Republicans on the House Financial Services Committee on Tuesday passed legislation, on a 30-24 party-line vote, delaying by 15 months implementation of derivatives regulations as set forth in the Dodd-Frank Act.

Barney Frank, D-Mass., ranking member of the House Financial Services Committee, released a statement after the vote saying that the GOP bill, H.R. 1573—which was passed "over the unanimous objection of committee Democrats"—was originally written to prohibit implementation of the derivatives rules until Dec. 31, 2012, after the 2012 elections. “After coming under criticism from committee Democrats, Republicans offered and passed an amendment which would push the date up until September 30, 2012, only thirty-seven days before the November election,” Frank said.

Frank noted that the “reckless use of derivatives contributed to the downfall of AIG and fueled the liquidity crisis which imperiled many of the nation’s largest financial institutions.” The bill, he said, “represents a third wave of attack on the financial reform law by House Republicans.”

Dodd-Frank gives the SEC and CFTC authority to regulate the use of derivatives, and requires the migration of some or all derivatives trading from over-the-counter into exchanges or execution facilities, which is meant to provide transparency as well as provide details of the transaction, including price. Frank noted in his statement that Dodd-Frank “is designed to minimize the risk of financial contagion of the sort caused by AIG, by requiring that participants in derivatives markets have sufficient capital to support their trades.”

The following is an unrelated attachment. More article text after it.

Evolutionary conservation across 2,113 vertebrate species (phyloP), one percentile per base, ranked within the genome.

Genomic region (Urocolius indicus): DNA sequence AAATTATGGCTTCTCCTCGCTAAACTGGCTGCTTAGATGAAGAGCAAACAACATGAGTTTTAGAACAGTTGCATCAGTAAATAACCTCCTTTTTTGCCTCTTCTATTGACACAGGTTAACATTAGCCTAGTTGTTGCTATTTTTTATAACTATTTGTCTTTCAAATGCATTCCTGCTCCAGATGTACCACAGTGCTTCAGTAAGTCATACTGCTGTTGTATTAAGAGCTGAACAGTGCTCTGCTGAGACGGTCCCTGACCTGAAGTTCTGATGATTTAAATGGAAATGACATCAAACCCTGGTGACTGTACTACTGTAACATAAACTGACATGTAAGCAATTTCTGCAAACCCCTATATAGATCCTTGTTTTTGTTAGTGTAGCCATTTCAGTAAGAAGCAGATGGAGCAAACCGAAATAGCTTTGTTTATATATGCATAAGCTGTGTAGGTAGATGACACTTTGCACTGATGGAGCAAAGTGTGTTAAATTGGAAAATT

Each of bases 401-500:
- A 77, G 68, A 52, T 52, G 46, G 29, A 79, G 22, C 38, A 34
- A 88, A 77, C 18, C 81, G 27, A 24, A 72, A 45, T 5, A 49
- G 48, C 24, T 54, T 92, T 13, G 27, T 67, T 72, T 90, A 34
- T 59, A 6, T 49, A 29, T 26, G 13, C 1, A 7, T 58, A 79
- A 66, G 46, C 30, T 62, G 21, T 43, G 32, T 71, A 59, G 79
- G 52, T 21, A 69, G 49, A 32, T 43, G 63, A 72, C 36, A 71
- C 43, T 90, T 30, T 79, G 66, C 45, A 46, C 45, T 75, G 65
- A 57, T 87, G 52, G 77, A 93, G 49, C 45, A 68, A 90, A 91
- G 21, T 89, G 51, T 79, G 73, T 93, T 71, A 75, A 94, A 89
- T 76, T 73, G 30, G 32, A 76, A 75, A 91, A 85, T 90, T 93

Dan Berkovitz, general counsel for the Commodities Futures Trading Commission (CFTC), noted at the Financial Industry Regulatory Authority’s (FINRA) annual conference in Washington on Wednesday, that the CFTC has completed the “initial phase” of rulemakings under Title 7 of Dodd-Frank regarding regulation of derivatives. The proposed rules cover everything from who is a swaps dealer, to registration and capital and margin requirements, to clearing rules, Berkovitz said.

The CFTC, he continued, has extended all of the comment periods on its swaps proposals, and will look to start promulgation of the final rules this summer. Berkovitz’s said the CFTC anticipates a “phased implementation” schedule to flow from the rules.

The agriculture subcommittee of the House Appropriations Committee was scheduled to take up on Tuesday legislation crafted by House Republicans which would cut the CFTC's budget by 15%.